It comes as no surprise that housing in Missoula is not only very expensive, but also in very short supply.

The Missoula Organization of Realtors held a press conference on Tuesday to provide a snapshot of the current housing situation.

The MOR provided this comment in a press release that capsulizes the current housing situation.

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‘Supply is at an all-time low, with an absorption rate of .64 months. Absorption rate is calculated by dividing the total number of available homes in the market by the number sold in the last month. A normal range is a supply of housing to support three to nine months of demand. The estimated supply gap at year-end, using the mid-point of a normal range and current sales, is a deficit of approximately 640 homes for this point in time.’

Incoming President Mandy Snook provided the opening statement, a portent of things to come for the Missoula housing market.

“I want to be frank with you,” said Snook. “All these numbers are difficult to hear. Data is an essential piece of problem solving and the data is clear, we need more housing. In an effort to provide a comprehensive view of our community, we have added a few new data elements and visualizations. These include information from the city of Missoula as new Homeless Management Information System, more detailed neighborhood maps and an affordability map.”

Local MOR Director Brint Wahlberg began with this explanation of the perfect storm for housing non-affordability.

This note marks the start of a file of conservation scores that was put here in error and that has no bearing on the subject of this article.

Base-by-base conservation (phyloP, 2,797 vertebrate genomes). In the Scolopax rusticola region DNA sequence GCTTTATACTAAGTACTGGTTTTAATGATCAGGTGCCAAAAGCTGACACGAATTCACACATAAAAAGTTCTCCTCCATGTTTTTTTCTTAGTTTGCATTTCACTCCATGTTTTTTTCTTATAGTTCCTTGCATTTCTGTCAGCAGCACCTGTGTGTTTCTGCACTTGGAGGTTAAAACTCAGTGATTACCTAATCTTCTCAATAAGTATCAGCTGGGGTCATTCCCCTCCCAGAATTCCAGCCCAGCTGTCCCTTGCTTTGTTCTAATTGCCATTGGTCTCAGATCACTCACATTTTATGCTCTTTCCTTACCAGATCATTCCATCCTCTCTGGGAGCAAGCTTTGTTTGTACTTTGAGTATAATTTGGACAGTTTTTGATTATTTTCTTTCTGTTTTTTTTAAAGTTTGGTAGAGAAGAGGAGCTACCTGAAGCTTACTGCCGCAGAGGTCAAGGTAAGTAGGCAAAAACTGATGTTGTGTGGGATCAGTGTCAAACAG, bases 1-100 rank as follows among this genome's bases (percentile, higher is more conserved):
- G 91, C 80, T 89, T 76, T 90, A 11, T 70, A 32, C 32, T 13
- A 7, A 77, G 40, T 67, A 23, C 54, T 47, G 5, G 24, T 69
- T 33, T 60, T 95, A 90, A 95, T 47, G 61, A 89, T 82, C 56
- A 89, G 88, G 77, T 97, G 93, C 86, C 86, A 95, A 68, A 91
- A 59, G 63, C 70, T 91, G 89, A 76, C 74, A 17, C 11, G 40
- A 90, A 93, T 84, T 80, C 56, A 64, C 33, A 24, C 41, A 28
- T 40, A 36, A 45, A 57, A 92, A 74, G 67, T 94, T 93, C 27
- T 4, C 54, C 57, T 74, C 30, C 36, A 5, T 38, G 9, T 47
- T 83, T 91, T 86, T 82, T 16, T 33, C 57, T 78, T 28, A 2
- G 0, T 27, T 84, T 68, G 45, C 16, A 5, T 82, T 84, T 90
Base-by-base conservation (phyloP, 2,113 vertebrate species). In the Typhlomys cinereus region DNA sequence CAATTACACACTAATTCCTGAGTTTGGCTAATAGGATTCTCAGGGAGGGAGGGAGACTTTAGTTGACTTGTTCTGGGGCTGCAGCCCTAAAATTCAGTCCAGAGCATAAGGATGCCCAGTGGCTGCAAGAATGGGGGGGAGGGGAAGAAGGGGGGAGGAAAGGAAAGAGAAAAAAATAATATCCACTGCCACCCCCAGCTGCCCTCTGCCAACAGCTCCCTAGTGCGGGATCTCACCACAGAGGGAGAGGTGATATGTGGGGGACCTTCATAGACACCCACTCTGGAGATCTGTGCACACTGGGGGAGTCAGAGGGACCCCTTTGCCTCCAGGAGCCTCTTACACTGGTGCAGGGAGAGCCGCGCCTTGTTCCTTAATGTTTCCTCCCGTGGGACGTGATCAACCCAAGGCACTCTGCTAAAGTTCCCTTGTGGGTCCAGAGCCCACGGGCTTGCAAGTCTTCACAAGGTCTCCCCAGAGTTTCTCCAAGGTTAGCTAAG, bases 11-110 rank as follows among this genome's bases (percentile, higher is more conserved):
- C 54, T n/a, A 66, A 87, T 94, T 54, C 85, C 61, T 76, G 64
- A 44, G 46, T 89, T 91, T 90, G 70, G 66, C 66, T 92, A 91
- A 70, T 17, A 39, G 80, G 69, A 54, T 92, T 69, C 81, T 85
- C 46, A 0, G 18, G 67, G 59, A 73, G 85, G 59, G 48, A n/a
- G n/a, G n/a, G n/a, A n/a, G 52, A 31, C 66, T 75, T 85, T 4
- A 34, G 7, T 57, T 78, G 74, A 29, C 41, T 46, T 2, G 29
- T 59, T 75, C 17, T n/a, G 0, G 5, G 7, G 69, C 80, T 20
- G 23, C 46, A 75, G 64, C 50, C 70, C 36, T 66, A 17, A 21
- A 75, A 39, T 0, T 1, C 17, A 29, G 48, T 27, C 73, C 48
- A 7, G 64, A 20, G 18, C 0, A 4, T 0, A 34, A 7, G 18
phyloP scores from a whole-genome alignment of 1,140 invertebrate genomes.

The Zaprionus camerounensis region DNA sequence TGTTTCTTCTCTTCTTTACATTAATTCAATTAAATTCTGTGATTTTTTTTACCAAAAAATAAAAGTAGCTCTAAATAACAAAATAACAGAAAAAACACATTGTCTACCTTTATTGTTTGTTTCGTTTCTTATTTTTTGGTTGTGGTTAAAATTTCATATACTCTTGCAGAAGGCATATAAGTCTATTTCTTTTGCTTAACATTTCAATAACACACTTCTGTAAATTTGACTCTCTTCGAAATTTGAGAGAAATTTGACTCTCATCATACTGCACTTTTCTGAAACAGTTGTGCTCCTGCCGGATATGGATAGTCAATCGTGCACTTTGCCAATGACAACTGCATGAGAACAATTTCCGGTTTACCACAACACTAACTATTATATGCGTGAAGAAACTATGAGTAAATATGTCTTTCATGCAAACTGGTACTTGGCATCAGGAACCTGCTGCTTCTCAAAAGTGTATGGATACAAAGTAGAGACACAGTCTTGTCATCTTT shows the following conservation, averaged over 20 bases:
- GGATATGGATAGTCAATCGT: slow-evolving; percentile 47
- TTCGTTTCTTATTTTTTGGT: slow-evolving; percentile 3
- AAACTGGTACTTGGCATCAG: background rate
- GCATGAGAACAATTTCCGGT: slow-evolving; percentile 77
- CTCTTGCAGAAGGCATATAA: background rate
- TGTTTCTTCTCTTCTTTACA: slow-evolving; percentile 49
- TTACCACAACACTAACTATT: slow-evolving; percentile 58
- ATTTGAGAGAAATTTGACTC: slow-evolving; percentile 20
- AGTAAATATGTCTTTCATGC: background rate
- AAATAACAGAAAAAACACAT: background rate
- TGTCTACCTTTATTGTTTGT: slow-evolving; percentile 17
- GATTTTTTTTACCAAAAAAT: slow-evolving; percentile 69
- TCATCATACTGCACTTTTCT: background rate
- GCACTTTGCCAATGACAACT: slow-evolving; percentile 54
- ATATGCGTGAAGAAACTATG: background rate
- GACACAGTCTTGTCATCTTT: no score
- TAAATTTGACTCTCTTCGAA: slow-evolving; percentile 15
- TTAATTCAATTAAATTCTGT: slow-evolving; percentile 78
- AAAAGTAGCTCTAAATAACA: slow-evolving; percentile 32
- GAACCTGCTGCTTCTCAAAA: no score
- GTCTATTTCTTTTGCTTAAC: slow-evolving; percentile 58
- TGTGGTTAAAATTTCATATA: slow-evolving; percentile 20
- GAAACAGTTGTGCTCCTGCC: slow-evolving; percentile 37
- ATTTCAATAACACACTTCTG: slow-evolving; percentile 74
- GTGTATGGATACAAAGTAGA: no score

“Median house prices are at an all time high,” began Wahlberg. “Interest rates are climbing. And then also, reported median incomes in the Missoula area were down. Now why were they down? The reason is because our most recent income data that we retrieved has been influenced by COVID. So you had layoffs and you have retirements, so you have a lot of factors that came into play. So rates up; prices up; incomes down. So it's probably no surprise that we see our affordability index at its lowest point.”

Wahlberg described some of the Missoula neighborhoods that have seen high growth in the past year.

“What we saw was the highest increase in the median sales price last year, which was in the Lower Rattlesnake, where sales prices increased by 50.3 percent. River Road by 40.2 percent. South 39th  by 39.2 percent. “As we were discussing this the other day someone said it's interesting that River Road and South 39th areas which were previously lumped in with a little bit lower median sales price, why are they going up so much? Well, in a market where affordability is an incredible challenge, people are trying to find homes at more affordable price points. Unfortunately, there's more people looking and there's fewer options. And so that points to where we're seeing the most amount of overbid activity, thus the highest amount of real estate prospects.”

Jim McGrath with the Missoula Housing Authority also provided numbers for Missoula’s homeless population.

“In March of 2022, We had 650 homeless people in our system. The one thing you look at people ask why you're doing a survey in January. But aren't there more homeless people in the summer? You can compare to March of last year we had 652. July, the high point we had 655, so maybe there's more people in the summer, maybe not.”

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